Friday, 11 July 2014

Teaching on Violence

Some texts for a Shiur I’m Giving over Shabbat


Thoughts On Israel, Violence, Revenge and Strength



You shall not murder

(note the King James translation, ‘thou shalt not kill’ is simply not correct)


Pirkei Avot 4:1

Ben Zoma used to say, who is a hero – the one who conquers their inclination to anger.


Part One – Lessons of History

Crusade Chronicle of Bar Shimshon of Mayence circa 1140 CE

It was on the third of Sivan that Emico the wicked, came with his whole army against the city gate and the citizens opened it up for him. The children of the holy covenant who were there, martyrs who feared the Most though, still clung on to their Creator yet they had no strength to stand up against the enemy. Then came gangs and bands sweeping through like a flood.

One to another they said, ‘Let us be strong and let us bear the yoke of the holy religion, for only in this world can the enemy kill us – and the easiest of the four deaths is by the sword.’ Then all of them to a man cried out with a loud voice, now we must delay no longer for the enemy are already upon us. Let us hasten and offer ourselves as sacrifice to the Lord. Let him who has a knife examine it that it not be nicked and let him come and slaughter us for the sanctification of the Holy One.


Max Nordau, 1898  Muskeljudentum (Extract from 1903)

History is our witness that a [a muscular] Jewry once existed. For too long, we have been engaged in the mortification of our own flesh. Or, to put it more precisely – others did the killing for us. We would have preferred to develop our bodies rather than have to kill them or to have them figuratively and literally killed by others. Let us take up our oldest traditions; let us once more become deep-chested, sturdy, sharp eyed men.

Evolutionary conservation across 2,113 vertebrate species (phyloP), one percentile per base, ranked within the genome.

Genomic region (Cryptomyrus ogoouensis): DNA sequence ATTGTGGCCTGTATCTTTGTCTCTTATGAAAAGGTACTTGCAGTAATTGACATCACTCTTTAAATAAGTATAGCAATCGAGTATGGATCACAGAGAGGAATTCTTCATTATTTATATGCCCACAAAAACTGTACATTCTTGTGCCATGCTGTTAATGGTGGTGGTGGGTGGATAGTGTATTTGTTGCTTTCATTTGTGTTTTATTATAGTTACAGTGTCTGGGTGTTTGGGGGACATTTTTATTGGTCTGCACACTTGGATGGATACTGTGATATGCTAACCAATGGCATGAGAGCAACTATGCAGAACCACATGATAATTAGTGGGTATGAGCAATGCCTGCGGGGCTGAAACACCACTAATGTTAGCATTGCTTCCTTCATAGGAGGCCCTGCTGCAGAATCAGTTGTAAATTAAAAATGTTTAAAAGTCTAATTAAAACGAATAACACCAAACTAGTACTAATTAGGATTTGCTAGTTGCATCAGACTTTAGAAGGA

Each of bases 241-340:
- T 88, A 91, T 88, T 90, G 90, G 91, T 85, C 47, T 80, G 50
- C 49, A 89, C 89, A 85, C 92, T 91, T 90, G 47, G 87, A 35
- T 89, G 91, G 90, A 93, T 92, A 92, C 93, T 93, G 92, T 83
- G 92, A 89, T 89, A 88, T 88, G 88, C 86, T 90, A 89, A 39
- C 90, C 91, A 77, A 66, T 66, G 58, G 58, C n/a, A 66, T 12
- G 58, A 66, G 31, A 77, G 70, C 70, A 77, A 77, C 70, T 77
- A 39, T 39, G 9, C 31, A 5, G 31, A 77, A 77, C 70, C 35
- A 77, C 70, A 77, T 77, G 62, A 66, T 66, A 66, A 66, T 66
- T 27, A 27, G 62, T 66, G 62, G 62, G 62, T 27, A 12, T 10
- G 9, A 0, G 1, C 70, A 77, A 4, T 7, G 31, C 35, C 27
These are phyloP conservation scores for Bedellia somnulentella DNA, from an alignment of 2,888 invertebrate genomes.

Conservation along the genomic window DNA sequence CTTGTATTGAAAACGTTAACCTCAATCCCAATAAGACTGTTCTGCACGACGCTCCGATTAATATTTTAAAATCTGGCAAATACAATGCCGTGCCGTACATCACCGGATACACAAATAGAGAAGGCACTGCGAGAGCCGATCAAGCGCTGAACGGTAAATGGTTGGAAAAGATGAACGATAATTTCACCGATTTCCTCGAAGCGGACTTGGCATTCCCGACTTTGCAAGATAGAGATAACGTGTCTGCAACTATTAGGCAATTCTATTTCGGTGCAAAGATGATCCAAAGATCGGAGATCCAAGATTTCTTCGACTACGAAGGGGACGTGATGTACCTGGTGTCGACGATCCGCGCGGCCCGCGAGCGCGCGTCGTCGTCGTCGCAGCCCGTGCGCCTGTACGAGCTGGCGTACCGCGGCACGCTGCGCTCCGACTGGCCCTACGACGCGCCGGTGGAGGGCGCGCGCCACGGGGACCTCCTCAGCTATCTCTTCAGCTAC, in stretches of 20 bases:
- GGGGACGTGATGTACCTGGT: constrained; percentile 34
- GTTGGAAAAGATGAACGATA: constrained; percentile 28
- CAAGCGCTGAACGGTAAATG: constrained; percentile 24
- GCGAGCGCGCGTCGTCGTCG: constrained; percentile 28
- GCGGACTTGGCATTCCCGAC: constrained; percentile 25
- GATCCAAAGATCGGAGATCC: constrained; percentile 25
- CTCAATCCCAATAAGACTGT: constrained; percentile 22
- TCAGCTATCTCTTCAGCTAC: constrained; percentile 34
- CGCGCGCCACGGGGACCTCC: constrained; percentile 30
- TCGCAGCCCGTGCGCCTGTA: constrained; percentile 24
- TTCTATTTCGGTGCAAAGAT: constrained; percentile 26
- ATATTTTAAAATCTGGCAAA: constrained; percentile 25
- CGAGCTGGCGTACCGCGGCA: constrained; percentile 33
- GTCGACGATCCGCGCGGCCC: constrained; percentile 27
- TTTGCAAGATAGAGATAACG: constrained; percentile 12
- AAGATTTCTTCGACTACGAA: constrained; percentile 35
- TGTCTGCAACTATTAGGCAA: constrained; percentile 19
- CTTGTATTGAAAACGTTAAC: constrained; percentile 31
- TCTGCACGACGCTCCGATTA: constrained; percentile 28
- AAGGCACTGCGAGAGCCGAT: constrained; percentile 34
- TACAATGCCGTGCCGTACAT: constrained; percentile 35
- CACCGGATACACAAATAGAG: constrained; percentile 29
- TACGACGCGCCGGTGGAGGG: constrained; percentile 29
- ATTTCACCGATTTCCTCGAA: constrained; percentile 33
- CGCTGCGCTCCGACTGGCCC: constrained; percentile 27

Part Two – The First Act of Violence

Genesis 4

And Cain said to his brother Abel ... And when they were in the field Cain rose up against Hevel his brother and killed him.

And God said to Cain, ‘Where is Hevel your brother?’

And he said, ‘Dunno, am I my brother’s keeper?’

And God said, ‘What have you done, the voice of the bloods of your brother calls out to me from the Earth.


Midrash Bereishit Rabba 22:7&8

And Cain said to his brother Abel ...

What did they quarrel about? They said, Come let’s divide the world.’ One took the land, the other the moveables.

One said, ‘The land you are standing on is mine. Fly!’

The other said, ‘The clothes you are wearing are mine. Strip!’

From this Cain rose up against Hevel.


And Cain Rose Up Against Hevel His Brother

Rabbi Yochanan said ‘rose up’ must imply that Cain lay beneath Abel. [i.e. Abel was winning the fight and could have killed Cain.]

Cain said to Abel, ‘There are only two of us in the world, what will you go and tell our father [if you kill me]?’

Abel was filled with pity for Cain. Immediately Cain rose against Hevel and killed him. From this comes the saying, ‘Don’t do good by a despicable person, for then the despicable one can’t harm you.’


Part Three – Contemporary Israel

Windows Onto Jewish Legal Culture

Rav Shaul Yisraeli: Takrit Kibiyeh

There is a place for acts of retribution and revenge against the oppressors of Israel. … Those who are unruly are responsible for any damage that comes to them, their sympathizers, or their children. They must bear their sin.  There is no obligation to refrain from reprisal for fear that it might harm innocent people, for we did not cause it.  They are the cause and we are innocent.


Yeshayahu Leibowitz: After Kibiyah

We can, indeed, justify the action of Kibiyah before "the world." [Even though] its spokesmen and leaders admonish us for having adopted the methods of "reprisal"- cruel mass punishment of innocent people for the crimes of others in order to prevent their recurrence, a method which has been condemned by the conscience of the world. We could argue that we have not behaved differently than did the Americans, with the tacit agreement of the British, in deploying the atomic bomb… It is therefore possible to justify this action, but let us not try to do so. Let us rather recognize its distressing nature. There is an instructive precedent for Kibiyeh: the story of Shekhem and Dinah. The sons of Jacob did not act as they did out of pure wickedness and malice. They had a decisive justification: 'Should one deal with our sister as with a harlot?!'… Nevertheless, because of this action, their father Jacob cursed the two tribes for generations.


Rabbi Laura Janner Klausner speaking at Embassy of Israel Vigil, 3rd July

One rabbinic friend reminded me of a piece in the Jerusalem Talmud in which Rabbi Akiva warns against vengeance, he explains that vengeance is like one hand of the same body wounding another. Humanity is one, by vengeance, we damage ourselves.



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